Anyone who teaches literature, and anyone who is concerned with how literature is read in western societies, occupies a niche in an ecology which, following Siegfried Schmidt, we can call 'the literary system'. This system owes its origins to the changes in the social status and function of literature and the writer during the eighteenth century. Most of its characteristics first become visible during the Enlightenment, and are fully in place by the middle of the Romantic era. For about two centuries, then, writers, readers, publishers, teachers, booksellers, and libraries have inhabited an ecology of literacy which has steadily become both more elaborate and less visible. But as it is difficult for fish to be conscious of water, so it takes a deliberate effort of will for those of us who breathe in and are supported by this system to be very analytical about it. Even when we become conscious that such a system exists, we often see it only intermittently, unclearly, or incompletely. It is rare for anyone to give it the kind of extended examination that Schmidt and his colleagues have been engaging in.[as published in Proceedings of the Second IGEL-Conference: Amsterdam 1991, ed. Elrud Ibsch, Dick Schram, and Gerard Steen. 175-180. Amsterdam: Rodopi, 1991]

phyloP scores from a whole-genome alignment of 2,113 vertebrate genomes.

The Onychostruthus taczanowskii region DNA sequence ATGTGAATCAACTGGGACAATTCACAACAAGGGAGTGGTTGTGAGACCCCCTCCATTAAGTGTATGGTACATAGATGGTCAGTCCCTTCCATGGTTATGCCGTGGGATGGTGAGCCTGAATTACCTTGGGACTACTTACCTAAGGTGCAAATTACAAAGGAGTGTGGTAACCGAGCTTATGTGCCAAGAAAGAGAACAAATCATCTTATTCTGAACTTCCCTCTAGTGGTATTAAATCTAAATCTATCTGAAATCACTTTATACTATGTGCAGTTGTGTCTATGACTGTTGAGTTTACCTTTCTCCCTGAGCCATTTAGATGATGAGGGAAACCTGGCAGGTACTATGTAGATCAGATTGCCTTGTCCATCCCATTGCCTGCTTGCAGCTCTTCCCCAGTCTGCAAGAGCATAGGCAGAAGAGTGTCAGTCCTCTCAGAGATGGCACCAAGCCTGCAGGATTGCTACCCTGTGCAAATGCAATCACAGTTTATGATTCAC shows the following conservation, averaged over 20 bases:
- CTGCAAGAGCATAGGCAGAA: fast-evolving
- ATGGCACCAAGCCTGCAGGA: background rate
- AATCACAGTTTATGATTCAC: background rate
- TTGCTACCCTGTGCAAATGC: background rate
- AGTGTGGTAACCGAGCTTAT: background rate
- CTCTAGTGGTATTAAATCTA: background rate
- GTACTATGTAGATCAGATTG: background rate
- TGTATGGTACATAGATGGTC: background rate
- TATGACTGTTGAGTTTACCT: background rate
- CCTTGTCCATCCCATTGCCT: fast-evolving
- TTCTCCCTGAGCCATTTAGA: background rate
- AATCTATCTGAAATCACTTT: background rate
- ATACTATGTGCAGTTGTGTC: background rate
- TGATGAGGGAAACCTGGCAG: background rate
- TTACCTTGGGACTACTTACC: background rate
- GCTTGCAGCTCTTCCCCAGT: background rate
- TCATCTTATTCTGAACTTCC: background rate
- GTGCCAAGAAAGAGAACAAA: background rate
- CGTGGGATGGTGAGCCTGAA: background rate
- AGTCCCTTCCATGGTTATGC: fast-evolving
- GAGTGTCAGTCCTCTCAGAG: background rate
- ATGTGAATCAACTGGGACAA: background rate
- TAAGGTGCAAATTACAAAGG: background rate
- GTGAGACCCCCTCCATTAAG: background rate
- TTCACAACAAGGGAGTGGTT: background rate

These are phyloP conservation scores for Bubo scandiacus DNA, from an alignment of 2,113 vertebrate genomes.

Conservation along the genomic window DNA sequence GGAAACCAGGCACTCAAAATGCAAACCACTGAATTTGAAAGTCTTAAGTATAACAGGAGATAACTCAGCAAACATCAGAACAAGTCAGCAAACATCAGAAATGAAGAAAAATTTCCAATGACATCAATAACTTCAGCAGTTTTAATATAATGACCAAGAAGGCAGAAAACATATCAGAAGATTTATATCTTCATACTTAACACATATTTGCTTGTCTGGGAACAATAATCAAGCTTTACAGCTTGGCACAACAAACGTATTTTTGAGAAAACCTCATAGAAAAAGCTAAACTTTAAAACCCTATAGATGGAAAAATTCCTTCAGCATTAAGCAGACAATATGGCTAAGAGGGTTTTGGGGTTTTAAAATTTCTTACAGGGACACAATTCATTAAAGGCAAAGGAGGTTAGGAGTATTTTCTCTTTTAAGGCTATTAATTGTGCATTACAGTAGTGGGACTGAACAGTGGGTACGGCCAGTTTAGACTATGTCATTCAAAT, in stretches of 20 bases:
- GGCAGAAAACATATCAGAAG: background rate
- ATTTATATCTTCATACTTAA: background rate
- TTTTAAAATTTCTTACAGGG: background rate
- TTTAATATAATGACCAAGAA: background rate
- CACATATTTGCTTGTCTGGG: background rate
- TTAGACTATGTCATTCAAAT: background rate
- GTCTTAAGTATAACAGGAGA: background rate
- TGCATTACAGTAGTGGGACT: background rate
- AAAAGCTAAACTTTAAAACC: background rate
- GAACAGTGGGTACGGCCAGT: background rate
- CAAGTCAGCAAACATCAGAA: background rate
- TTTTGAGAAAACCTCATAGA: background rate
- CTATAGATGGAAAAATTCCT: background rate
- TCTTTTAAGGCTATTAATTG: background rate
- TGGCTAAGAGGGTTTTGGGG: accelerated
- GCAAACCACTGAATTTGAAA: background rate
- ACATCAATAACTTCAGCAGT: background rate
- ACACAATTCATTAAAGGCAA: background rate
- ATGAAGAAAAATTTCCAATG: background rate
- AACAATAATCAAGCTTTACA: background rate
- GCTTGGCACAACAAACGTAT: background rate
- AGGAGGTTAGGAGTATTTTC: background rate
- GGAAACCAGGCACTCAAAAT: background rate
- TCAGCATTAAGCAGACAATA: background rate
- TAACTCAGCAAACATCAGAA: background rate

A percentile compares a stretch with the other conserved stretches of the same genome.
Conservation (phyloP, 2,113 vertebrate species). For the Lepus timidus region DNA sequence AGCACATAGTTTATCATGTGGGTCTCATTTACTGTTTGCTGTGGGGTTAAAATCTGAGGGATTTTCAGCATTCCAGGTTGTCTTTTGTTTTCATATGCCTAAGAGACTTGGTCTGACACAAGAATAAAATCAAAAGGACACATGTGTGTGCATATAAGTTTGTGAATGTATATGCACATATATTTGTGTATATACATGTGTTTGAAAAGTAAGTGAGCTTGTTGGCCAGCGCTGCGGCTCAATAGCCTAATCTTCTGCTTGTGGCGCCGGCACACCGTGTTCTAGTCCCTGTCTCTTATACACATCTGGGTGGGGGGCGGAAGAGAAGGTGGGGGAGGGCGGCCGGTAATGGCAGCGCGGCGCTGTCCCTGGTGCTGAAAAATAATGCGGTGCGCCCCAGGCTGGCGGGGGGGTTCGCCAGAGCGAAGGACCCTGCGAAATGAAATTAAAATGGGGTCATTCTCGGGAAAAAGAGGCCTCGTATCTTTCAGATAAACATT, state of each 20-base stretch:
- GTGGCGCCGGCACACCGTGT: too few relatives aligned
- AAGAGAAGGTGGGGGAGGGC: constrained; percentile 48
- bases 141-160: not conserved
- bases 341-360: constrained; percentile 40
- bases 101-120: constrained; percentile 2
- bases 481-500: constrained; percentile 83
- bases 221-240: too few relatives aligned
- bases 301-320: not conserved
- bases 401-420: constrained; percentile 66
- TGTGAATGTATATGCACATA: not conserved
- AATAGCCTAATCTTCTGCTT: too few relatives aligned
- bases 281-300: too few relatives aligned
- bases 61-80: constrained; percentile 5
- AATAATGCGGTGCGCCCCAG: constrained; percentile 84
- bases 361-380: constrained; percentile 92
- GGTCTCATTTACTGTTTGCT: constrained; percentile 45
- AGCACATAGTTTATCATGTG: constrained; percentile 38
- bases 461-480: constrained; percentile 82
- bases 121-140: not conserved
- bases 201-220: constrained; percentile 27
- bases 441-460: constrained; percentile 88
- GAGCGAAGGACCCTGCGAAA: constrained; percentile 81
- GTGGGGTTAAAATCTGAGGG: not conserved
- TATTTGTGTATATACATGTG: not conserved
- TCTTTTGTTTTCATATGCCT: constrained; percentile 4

I want here to consider some of the assumptions of that system which are most directly relevant to teachers and learners of literature -- assumptions which most people take very much for granted in the late twentieth century, but which have important consequences for literary socialization, and for attitudes about and stances toward literacy itself.
These central assumptions can be found in almost any popular or educational text about literature or concerned with the experience of literature; indeed, most critical theory -- even the most aggressively contemporary and skeptical critical theory - tacitly accepts the majority of these assumptions. I will not attempt to document instances here: it is my expectation that most people will recognize them as the currency of our common concern. It may be important, however, to make clear that I do not present them as rules or necessities; they represent, rather, the norm, what computer people call the 'default mode': departures from them are likely to be notable -- or, at any rate, noticed. I should also say that I do not mean to suggest that all these ideas are either false or destructive (though I would argue that we do not usually question them rigorously enough).